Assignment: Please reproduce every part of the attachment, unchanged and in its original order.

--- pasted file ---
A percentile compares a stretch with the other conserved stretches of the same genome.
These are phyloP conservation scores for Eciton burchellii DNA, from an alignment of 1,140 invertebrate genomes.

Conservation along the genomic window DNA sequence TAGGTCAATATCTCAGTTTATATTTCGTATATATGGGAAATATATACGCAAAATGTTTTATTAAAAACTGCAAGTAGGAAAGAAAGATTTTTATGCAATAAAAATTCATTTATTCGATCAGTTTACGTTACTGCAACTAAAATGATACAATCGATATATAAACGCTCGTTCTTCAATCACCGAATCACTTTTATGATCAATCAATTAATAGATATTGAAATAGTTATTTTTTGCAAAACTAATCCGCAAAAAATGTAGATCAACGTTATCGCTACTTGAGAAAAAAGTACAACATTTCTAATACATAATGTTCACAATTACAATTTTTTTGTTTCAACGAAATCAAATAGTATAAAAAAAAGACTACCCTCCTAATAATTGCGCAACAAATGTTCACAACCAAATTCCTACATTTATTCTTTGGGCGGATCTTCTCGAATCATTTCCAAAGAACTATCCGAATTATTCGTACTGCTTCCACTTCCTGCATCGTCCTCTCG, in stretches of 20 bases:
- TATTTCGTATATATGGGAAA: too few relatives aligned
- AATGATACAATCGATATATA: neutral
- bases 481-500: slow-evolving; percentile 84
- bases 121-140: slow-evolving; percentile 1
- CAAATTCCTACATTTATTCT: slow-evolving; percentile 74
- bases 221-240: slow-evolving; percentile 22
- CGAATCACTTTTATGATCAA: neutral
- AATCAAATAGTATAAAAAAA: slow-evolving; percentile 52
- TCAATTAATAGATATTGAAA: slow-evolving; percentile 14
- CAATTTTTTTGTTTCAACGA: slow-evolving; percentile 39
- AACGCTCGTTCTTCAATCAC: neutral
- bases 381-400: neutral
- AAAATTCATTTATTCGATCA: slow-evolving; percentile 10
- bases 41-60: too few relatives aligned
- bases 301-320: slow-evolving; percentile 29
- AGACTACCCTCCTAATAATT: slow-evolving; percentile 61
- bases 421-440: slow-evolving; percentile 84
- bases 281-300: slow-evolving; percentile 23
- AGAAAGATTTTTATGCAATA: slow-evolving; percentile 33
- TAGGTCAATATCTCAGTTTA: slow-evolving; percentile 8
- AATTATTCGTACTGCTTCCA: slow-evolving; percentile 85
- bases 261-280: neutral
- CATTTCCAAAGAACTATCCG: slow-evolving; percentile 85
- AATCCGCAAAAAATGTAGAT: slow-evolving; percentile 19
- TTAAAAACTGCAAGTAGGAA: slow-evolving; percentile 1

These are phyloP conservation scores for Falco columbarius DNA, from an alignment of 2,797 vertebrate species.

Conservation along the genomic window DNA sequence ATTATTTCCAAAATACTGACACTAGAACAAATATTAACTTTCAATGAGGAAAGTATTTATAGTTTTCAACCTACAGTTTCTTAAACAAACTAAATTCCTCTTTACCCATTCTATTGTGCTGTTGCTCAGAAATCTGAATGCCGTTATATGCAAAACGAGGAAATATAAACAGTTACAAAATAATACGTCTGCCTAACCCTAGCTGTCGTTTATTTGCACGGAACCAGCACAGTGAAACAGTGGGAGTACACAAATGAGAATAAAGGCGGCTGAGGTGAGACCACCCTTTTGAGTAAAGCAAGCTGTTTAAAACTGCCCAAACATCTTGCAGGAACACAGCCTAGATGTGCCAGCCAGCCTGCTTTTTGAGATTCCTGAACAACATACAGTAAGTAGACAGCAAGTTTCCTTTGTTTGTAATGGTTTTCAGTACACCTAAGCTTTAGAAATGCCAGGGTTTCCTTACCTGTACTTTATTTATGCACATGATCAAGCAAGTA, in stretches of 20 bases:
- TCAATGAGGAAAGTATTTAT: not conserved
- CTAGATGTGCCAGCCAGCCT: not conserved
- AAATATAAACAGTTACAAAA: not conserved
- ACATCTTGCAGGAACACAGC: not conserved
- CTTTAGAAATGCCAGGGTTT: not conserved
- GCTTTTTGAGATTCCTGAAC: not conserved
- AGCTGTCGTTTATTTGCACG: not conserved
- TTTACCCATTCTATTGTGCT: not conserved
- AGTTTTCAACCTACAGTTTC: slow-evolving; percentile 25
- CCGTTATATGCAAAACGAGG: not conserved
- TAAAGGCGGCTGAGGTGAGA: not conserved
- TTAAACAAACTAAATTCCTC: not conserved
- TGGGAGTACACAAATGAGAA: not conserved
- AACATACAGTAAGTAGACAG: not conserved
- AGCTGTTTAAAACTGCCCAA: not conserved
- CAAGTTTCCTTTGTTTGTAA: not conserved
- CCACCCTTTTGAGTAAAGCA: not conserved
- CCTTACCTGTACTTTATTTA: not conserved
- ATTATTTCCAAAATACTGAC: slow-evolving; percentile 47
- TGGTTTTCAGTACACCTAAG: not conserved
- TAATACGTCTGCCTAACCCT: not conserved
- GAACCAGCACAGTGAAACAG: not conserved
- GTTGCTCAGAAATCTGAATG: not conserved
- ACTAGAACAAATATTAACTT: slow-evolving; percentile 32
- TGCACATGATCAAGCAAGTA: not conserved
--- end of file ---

A percentile compares a stretch with the other conserved stretches of the same genome.
These are phyloP conservation scores for Eciton burchellii DNA, from an alignment of 1,140 invertebrate genomes.

Conservation along the genomic window DNA sequence TAGGTCAATATCTCAGTTTATATTTCGTATATATGGGAAATATATACGCAAAATGTTTTATTAAAAACTGCAAGTAGGAAAGAAAGATTTTTATGCAATAAAAATTCATTTATTCGATCAGTTTACGTTACTGCAACTAAAATGATACAATCGATATATAAACGCTCGTTCTTCAATCACCGAATCACTTTTATGATCAATCAATTAATAGATATTGAAATAGTTATTTTTTGCAAAACTAATCCGCAAAAAATGTAGATCAACGTTATCGCTACTTGAGAAAAAAGTACAACATTTCTAATACATAATGTTCACAATTACAATTTTTTTGTTTCAACGAAATCAAATAGTATAAAAAAAAGACTACCCTCCTAATAATTGCGCAACAAATGTTCACAACCAAATTCCTACATTTATTCTTTGGGCGGATCTTCTCGAATCATTTCCAAAGAACTATCCGAATTATTCGTACTGCTTCCACTTCCTGCATCGTCCTCTCG, in stretches of 20 bases:
- TATTTCGTATATATGGGAAA: too few relatives aligned
- AATGATACAATCGATATATA: neutral
- bases 481-500: slow-evolving; percentile 84
- bases 121-140: slow-evolving; percentile 1
- CAAATTCCTACATTTATTCT: slow-evolving; percentile 74
- bases 221-240: slow-evolving; percentile 22
- CGAATCACTTTTATGATCAA: neutral
- AATCAAATAGTATAAAAAAA: slow-evolving; percentile 52
- TCAATTAATAGATATTGAAA: slow-evolving; percentile 14
- CAATTTTTTTGTTTCAACGA: slow-evolving; percentile 39
- AACGCTCGTTCTTCAATCAC: neutral
- bases 381-400: neutral
- AAAATTCATTTATTCGATCA: slow-evolving; percentile 10
- bases 41-60: too few relatives aligned
- bases 301-320: slow-evolving; percentile 29
- AGACTACCCTCCTAATAATT: slow-evolving; percentile 61
- bases 421-440: slow-evolving; percentile 84
- bases 281-300: slow-evolving; percentile 23
- AGAAAGATTTTTATGCAATA: slow-evolving; percentile 33
- TAGGTCAATATCTCAGTTTA: slow-evolving; percentile 8
- AATTATTCGTACTGCTTCCA: slow-evolving; percentile 85
- bases 261-280: neutral
- CATTTCCAAAGAACTATCCG: slow-evolving; percentile 85
- AATCCGCAAAAAATGTAGAT: slow-evolving; percentile 19
- TTAAAAACTGCAAGTAGGAA: slow-evolving; percentile 1

These are phyloP conservation scores for Falco columbarius DNA, from an alignment of 2,797 vertebrate species.

Conservation along the genomic window DNA sequence ATTATTTCCAAAATACTGACACTAGAACAAATATTAACTTTCAATGAGGAAAGTATTTATAGTTTTCAACCTACAGTTTCTTAAACAAACTAAATTCCTCTTTACCCATTCTATTGTGCTGTTGCTCAGAAATCTGAATGCCGTTATATGCAAAACGAGGAAATATAAACAGTTACAAAATAATACGTCTGCCTAACCCTAGCTGTCGTTTATTTGCACGGAACCAGCACAGTGAAACAGTGGGAGTACACAAATGAGAATAAAGGCGGCTGAGGTGAGACCACCCTTTTGAGTAAAGCAAGCTGTTTAAAACTGCCCAAACATCTTGCAGGAACACAGCCTAGATGTGCCAGCCAGCCTGCTTTTTGAGATTCCTGAACAACATACAGTAAGTAGACAGCAAGTTTCCTTTGTTTGTAATGGTTTTCAGTACACCTAAGCTTTAGAAATGCCAGGGTTTCCTTACCTGTACTTTATTTATGCACATGATCAAGCAAGTA, in stretches of 20 bases:
- TCAATGAGGAAAGTATTTAT: not conserved
- CTAGATGTGCCAGCCAGCCT: not conserved
- AAATATAAACAGTTACAAAA: not conserved
- ACATCTTGCAGGAACACAGC: not conserved
- CTTTAGAAATGCCAGGGTTT: not conserved
- GCTTTTTGAGATTCCTGAAC: not conserved
- AGCTGTCGTTTATTTGCACG: not conserved
- TTTACCCATTCTATTGTGCT: not conserved
- AGTTTTCAACCTACAGTTTC: slow-evolving; percentile 25
- CCGTTATATGCAAAACGAGG: not conserved
- TAAAGGCGGCTGAGGTGAGA: not conserved
- TTAAACAAACTAAATTCCTC: not conserved
- TGGGAGTACACAAATGAGAA: not conserved
- AACATACAGTAAGTAGACAG: not conserved
- AGCTGTTTAAAACTGCCCAA: not conserved
- CAAGTTTCCTTTGTTTGTAA: not conserved
- CCACCCTTTTGAGTAAAGCA: not conserved
- CCTTACCTGTACTTTATTTA: not conserved
- ATTATTTCCAAAATACTGAC: slow-evolving; percentile 47
- TGGTTTTCAGTACACCTAAG: not conserved
- TAATACGTCTGCCTAACCCT: not conserved
- GAACCAGCACAGTGAAACAG: not conserved
- GTTGCTCAGAAATCTGAATG: not conserved
- ACTAGAACAAATATTAACTT: slow-evolving; percentile 32
- TGCACATGATCAAGCAAGTA: not conserved